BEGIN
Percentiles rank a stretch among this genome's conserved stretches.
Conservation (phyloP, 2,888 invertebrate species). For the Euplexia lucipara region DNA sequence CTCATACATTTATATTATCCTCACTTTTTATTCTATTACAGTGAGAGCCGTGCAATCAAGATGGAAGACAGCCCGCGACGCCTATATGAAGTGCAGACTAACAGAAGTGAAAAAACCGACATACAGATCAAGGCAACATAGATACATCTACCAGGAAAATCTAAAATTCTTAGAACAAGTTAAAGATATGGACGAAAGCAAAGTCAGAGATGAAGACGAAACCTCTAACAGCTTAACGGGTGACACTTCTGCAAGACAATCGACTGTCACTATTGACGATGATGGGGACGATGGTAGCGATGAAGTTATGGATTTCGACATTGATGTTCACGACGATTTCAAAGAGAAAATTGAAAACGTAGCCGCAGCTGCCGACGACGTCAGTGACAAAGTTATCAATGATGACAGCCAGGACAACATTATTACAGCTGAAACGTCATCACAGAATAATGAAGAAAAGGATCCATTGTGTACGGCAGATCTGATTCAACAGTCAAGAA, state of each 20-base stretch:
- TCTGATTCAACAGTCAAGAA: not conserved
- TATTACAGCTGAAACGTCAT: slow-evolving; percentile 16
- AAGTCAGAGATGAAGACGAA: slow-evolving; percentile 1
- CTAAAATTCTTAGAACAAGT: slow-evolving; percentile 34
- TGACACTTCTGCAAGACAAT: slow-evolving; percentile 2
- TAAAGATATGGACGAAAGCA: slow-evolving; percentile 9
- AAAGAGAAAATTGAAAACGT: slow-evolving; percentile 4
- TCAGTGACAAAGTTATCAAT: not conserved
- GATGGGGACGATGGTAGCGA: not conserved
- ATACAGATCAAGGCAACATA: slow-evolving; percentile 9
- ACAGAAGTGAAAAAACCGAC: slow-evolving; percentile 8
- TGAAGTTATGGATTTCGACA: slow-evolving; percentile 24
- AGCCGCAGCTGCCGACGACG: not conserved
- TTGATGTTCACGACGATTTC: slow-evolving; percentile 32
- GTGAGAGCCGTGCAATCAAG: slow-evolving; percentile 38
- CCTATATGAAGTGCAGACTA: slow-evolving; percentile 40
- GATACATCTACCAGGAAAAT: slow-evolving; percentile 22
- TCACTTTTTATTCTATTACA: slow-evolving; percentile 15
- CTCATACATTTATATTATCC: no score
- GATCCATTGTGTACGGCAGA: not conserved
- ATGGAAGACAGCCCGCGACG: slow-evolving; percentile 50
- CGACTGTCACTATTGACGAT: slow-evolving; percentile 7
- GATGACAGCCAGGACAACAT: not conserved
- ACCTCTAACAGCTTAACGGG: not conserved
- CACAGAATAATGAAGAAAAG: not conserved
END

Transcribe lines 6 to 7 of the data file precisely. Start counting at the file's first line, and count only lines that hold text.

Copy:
- CTAAAATTCTTAGAACAAGT: slow-evolving; percentile 34
- TGACACTTCTGCAAGACAAT: slow-evolving; percentile 2